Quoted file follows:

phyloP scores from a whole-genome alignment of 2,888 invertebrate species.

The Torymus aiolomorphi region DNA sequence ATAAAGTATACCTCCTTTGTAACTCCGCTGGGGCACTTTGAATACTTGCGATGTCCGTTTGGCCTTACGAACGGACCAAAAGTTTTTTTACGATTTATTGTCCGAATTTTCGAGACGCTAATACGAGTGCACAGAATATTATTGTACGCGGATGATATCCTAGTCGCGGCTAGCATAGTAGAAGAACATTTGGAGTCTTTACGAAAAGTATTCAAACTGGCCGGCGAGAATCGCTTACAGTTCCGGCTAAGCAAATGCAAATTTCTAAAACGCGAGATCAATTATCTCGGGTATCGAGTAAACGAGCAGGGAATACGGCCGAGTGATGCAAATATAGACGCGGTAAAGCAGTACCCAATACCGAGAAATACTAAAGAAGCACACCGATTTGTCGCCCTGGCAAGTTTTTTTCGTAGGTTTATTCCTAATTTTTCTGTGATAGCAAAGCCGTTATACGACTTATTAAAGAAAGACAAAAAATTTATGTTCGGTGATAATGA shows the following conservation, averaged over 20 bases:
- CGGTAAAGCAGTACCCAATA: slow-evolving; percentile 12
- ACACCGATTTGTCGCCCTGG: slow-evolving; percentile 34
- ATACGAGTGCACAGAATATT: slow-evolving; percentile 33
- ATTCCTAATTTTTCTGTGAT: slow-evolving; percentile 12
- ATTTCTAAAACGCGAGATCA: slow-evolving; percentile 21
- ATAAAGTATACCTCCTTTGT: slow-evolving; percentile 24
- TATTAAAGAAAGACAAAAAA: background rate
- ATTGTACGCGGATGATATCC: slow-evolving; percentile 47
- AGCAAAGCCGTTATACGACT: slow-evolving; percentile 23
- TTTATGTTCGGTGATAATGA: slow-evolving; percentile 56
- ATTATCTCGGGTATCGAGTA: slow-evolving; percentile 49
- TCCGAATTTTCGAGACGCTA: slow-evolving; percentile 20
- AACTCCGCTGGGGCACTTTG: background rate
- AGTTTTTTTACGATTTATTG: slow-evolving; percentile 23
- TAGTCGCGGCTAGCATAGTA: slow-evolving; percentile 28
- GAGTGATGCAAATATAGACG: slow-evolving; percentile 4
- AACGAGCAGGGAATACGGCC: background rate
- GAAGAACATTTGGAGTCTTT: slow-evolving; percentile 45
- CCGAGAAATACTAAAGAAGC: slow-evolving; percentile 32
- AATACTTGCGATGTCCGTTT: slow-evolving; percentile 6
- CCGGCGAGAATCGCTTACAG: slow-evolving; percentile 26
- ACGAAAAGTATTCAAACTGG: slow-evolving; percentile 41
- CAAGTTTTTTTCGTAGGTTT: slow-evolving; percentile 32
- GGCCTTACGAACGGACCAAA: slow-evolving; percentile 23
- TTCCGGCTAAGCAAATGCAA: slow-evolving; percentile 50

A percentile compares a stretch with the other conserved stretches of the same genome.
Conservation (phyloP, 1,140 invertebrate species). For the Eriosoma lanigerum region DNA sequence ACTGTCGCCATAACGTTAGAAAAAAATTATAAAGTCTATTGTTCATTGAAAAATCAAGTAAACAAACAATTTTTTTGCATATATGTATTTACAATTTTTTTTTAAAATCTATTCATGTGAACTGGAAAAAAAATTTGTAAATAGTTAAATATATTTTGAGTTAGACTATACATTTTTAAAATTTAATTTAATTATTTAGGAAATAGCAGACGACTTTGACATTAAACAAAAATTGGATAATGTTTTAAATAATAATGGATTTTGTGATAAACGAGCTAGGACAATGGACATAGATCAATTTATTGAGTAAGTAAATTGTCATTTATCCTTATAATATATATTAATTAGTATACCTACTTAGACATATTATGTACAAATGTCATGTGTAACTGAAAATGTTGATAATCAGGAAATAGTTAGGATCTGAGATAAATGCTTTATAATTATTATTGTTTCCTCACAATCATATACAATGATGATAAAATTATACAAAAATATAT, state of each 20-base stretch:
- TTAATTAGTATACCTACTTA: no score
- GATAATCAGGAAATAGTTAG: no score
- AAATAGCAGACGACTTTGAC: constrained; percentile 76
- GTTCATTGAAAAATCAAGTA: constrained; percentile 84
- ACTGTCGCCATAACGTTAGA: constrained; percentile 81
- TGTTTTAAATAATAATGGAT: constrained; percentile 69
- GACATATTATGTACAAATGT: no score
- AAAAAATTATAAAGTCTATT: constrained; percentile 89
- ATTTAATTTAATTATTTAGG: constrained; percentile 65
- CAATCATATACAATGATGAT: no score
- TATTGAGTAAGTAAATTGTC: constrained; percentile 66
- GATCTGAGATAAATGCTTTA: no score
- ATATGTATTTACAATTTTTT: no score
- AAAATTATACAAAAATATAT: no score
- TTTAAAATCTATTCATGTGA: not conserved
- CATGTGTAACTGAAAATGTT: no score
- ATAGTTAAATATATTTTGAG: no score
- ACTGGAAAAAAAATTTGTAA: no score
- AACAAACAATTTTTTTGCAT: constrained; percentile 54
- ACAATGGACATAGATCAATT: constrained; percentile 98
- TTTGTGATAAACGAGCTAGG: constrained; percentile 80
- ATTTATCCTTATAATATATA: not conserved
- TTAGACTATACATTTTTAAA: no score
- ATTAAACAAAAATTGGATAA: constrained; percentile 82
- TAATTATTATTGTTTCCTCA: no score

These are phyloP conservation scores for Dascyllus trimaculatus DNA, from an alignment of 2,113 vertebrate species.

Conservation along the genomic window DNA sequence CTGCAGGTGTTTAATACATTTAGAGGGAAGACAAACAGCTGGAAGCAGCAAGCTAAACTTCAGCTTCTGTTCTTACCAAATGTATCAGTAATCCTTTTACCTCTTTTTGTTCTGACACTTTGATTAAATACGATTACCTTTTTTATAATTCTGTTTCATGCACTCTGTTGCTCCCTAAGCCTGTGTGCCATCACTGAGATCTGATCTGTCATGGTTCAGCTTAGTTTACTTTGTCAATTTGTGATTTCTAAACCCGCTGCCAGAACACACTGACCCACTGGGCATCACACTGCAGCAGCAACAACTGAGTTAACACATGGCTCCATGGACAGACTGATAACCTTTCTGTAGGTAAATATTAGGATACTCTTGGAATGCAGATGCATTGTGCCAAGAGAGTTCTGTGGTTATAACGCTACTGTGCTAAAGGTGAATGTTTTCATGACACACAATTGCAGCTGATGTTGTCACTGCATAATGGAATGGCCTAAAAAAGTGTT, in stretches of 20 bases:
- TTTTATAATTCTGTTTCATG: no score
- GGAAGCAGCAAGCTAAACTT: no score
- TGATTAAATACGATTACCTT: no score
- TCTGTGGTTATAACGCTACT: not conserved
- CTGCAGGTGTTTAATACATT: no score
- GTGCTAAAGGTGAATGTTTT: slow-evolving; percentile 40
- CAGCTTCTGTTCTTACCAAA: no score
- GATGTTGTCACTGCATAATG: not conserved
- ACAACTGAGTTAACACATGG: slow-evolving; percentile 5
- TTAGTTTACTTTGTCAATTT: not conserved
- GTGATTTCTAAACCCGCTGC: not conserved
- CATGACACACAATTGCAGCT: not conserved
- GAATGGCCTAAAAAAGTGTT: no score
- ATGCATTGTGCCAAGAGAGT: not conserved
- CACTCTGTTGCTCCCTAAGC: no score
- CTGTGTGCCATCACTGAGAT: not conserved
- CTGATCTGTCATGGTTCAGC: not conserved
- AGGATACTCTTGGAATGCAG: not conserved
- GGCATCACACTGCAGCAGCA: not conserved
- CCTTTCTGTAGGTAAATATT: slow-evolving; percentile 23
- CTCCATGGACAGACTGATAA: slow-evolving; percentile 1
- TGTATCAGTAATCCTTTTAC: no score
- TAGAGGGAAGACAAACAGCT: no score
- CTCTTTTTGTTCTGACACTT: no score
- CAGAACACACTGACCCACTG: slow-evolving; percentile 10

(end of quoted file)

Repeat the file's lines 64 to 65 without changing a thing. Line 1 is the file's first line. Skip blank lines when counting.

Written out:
- GATGTTGTCACTGCATAATG: not conserved
- ACAACTGAGTTAACACATGG: slow-evolving; percentile 5